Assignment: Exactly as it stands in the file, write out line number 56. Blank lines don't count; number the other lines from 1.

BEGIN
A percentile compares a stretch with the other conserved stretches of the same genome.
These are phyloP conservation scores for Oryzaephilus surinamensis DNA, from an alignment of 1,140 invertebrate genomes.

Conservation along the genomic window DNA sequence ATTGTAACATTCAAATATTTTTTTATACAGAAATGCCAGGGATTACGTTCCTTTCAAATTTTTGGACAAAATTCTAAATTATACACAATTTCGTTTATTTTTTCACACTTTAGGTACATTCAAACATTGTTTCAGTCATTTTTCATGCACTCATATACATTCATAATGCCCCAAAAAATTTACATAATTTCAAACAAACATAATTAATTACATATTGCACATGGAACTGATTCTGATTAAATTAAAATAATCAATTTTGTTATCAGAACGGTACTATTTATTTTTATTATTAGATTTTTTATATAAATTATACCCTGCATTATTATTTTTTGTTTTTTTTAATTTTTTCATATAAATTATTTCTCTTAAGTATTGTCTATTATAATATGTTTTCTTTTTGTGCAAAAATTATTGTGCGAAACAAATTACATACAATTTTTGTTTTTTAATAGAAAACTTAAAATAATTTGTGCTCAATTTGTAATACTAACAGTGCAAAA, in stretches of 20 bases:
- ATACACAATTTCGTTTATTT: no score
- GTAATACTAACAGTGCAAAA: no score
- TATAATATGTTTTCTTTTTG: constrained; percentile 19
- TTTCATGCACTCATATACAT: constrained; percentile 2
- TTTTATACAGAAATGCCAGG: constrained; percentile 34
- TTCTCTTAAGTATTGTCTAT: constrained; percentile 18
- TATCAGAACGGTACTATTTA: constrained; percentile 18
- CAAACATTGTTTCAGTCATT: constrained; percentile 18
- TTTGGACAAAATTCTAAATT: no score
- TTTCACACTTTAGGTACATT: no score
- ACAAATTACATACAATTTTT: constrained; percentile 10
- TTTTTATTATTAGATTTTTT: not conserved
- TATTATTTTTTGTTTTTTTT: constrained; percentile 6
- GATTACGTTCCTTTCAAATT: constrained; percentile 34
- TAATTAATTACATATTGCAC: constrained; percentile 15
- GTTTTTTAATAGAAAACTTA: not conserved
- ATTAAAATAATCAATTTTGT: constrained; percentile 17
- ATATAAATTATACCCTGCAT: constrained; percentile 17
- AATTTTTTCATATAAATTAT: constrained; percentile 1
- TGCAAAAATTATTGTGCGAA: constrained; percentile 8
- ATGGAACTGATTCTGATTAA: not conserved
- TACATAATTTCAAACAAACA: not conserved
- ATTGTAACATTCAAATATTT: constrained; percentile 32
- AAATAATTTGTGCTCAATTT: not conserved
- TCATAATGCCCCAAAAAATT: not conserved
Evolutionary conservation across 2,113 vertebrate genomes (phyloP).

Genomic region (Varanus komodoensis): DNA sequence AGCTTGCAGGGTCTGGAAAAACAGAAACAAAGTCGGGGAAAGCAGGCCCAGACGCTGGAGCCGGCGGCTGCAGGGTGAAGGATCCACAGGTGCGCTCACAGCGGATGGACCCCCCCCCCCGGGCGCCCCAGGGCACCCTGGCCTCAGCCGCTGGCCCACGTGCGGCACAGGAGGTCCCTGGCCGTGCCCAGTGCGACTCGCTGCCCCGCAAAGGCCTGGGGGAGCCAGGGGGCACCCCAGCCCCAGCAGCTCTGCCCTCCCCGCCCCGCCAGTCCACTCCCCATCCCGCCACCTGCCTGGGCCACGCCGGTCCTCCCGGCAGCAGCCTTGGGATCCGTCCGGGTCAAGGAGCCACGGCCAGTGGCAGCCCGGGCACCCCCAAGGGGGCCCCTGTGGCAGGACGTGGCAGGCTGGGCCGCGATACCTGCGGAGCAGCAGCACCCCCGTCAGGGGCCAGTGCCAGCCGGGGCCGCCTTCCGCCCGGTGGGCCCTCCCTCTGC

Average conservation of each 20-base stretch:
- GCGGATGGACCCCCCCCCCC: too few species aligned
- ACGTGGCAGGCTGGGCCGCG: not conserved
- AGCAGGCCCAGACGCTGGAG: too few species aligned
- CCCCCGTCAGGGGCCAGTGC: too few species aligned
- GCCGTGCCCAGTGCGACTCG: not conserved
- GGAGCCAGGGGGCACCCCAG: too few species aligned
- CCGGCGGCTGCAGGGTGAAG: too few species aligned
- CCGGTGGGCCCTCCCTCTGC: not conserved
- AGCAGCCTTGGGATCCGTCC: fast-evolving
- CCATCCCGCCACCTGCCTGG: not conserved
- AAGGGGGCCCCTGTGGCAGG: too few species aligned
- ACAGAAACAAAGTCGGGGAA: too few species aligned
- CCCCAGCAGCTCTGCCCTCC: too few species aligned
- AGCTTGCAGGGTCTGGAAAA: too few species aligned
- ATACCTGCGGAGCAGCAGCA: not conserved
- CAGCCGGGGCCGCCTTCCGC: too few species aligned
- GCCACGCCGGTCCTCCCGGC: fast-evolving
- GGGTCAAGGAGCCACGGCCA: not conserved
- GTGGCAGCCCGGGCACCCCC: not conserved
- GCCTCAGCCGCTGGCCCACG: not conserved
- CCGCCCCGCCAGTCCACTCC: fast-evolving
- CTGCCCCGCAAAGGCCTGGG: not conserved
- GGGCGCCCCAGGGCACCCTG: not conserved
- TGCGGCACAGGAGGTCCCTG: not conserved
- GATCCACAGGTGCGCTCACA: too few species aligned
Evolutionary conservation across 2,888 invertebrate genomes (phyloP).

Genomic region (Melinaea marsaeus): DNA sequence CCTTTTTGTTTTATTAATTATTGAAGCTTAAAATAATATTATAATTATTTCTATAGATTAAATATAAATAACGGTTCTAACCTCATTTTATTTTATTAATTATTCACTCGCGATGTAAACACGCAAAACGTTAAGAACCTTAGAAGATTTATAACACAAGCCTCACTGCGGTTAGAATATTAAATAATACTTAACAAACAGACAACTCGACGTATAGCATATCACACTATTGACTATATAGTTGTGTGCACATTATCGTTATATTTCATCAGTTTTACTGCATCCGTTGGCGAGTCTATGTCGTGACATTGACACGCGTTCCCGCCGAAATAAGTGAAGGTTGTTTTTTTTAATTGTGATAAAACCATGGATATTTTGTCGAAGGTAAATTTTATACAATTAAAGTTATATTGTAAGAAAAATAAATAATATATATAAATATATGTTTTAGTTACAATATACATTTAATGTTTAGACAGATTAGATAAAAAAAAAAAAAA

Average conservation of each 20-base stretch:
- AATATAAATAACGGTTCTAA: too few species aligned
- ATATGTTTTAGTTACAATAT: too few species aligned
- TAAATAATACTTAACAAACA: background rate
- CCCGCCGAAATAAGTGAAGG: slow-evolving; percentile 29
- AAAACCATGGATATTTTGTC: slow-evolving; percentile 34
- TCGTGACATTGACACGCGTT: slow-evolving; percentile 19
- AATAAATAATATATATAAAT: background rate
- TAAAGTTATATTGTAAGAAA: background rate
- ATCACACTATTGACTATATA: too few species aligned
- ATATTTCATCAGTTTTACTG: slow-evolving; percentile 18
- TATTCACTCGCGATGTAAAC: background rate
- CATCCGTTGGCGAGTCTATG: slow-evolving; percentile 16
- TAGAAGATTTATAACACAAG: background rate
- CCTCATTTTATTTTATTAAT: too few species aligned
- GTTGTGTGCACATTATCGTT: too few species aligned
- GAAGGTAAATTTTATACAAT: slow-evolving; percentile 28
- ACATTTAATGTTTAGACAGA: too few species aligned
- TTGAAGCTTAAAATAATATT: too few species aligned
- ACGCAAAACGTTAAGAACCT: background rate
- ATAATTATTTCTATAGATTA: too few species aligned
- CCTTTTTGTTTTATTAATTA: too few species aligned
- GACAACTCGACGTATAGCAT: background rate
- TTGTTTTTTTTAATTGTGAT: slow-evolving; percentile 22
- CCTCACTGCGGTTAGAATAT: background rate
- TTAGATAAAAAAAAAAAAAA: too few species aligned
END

- GATCCACAGGTGCGCTCACA: too few species aligned